What is this medicine?
GOSERELIN (GOE se rel in) is similar to a hormone found in the body. It lowers the amount of sex hormones that the body makes. Men will have lower testosterone levels and women will have lower estrogen levels while taking this medicine. In men, this medicine is used to treat prostate cancer; the injection is either given once per month or once every 12 weeks. A once per month injection (only) is used to treat women with endometriosis, dysfunctional uterine bleeding, or advanced breast cancer.
What should I tell my health care provider before I take this medicine?
They need to know if you have any of these conditions (some only apply to women):
- heart disease or previous heart attack
- high blood pressure
- high cholesterol
- kidney disease
- osteoporosis or low bone density
- problems passing urine
- spinal cord injury
- tobacco smoker
- an unusual or allergic reaction to goserelin, hormone therapy, other medicines, foods, dyes, or preservatives
- pregnant or trying to get pregnant
How should I use this medicine?
This medicine is for injection under the skin. It is given by a health care professional in a hospital or clinic setting. Men receive this injection once every 4 weeks or once every 12 weeks. Women will only receive the once every 4 weeks injection.
Talk to your pediatrician regarding the use of this medicine in children. Special care may be needed.
What if I miss a dose?
It is important not to miss your dose. Call your doctor or health care professional if you are unable to keep an appointment.
What may interact with this medicine?
- female hormones like estrogen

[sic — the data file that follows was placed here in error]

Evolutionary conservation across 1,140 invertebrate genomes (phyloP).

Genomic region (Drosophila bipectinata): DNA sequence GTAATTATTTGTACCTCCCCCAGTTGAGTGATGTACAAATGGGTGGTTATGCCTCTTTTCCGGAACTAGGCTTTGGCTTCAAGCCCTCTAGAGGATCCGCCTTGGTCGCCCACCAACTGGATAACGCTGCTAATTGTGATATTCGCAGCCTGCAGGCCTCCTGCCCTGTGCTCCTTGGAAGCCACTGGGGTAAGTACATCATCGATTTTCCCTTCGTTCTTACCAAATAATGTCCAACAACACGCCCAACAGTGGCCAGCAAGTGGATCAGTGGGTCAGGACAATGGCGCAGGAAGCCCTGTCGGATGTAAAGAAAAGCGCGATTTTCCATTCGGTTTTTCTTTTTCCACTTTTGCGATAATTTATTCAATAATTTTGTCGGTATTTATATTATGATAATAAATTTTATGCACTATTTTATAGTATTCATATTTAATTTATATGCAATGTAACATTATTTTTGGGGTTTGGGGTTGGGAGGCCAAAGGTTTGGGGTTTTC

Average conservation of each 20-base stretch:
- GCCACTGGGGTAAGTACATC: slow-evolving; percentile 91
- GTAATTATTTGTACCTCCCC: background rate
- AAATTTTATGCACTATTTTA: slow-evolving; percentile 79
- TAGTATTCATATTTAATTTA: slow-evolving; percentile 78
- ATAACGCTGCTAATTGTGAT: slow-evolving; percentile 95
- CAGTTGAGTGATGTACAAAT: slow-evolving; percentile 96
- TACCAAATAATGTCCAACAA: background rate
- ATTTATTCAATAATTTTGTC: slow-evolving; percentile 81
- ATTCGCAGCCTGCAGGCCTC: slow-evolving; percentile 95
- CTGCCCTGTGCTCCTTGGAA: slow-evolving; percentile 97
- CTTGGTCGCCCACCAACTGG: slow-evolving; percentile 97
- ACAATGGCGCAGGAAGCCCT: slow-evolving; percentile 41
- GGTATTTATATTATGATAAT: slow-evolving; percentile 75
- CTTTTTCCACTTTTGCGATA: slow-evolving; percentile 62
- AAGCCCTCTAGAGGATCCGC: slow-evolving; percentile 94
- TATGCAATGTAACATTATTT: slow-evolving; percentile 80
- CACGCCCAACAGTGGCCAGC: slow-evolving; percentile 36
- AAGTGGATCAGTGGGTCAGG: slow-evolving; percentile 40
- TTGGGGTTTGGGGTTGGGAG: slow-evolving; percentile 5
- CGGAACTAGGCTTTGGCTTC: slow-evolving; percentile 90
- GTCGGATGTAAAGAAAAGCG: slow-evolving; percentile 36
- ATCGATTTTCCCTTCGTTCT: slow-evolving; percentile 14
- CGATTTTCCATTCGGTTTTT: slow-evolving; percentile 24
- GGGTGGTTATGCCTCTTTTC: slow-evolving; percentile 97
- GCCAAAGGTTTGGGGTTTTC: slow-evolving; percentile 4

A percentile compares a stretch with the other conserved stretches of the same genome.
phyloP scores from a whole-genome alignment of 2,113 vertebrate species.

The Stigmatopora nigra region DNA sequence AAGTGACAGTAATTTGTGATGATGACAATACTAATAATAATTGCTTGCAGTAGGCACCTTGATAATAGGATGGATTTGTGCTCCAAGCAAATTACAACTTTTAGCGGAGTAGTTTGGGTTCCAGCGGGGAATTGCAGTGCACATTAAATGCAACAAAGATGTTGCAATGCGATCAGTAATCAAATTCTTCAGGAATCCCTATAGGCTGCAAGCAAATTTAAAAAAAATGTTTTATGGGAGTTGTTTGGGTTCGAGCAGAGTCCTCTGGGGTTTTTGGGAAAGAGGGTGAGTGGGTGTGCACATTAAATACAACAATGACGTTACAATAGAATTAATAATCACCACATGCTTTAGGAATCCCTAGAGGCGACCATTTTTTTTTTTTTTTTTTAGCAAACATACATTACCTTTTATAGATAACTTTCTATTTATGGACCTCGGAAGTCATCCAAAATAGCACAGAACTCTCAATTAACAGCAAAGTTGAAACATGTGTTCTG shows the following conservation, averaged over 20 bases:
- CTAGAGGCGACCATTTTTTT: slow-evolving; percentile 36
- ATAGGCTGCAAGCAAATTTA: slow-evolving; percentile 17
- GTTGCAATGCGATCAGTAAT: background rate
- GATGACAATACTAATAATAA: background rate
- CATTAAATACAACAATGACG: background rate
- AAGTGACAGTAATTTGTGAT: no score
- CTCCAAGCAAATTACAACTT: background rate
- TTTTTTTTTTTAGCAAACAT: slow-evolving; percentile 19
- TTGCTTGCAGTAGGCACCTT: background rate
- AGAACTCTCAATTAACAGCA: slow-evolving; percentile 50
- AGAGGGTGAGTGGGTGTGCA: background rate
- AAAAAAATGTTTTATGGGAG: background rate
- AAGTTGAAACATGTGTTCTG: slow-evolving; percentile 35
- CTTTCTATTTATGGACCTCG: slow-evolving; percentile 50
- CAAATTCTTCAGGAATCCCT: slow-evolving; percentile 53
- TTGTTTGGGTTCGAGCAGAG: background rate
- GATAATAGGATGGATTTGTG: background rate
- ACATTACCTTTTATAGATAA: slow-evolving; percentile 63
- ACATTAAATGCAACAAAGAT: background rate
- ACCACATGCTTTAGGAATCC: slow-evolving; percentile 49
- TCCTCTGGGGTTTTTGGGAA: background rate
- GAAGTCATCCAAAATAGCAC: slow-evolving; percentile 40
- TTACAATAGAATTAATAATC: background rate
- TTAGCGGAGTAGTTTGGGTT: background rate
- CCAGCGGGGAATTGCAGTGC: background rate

- herbal or dietary supplements like black cohosh, chasteberry, or DHEA
- male hormones like testosterone
What should I watch for while using this medicine?
Visit your doctor or health care professional for regular checks on your progress. Your symptoms may appear to get worse during the first weeks of this therapy. Tell your doctor or healthcare professional if your symptoms do not start to get better or if they get worse after this time.
Your bones may get weaker if you take this medicine for a long time. If you smoke or frequently drink alcohol you may increase your risk of bone loss. A family history of osteoporosis, chronic use of drugs for seizures (convulsions), or corticosteroids can also increase your risk of bone loss. Talk to your doctor about how to keep your bones strong.
This medicine should stop regular monthly menstration in women. Tell your doctor if you continue to menstrate.
Women should not become pregnant while taking this medicine or for 12 weeks after stopping this medicine. Women should inform their doctor if they wish to become pregnant or think they might be pregnant. There is a potential for serious side effects to an unborn child. Talk to your health care professional or pharmacist for more information. Do not breast-feed an infant while taking this medicine.
Men should inform their doctors if they wish to father a child. This medicine may lower sperm counts. Talk to your health care professional or pharmacist for more information.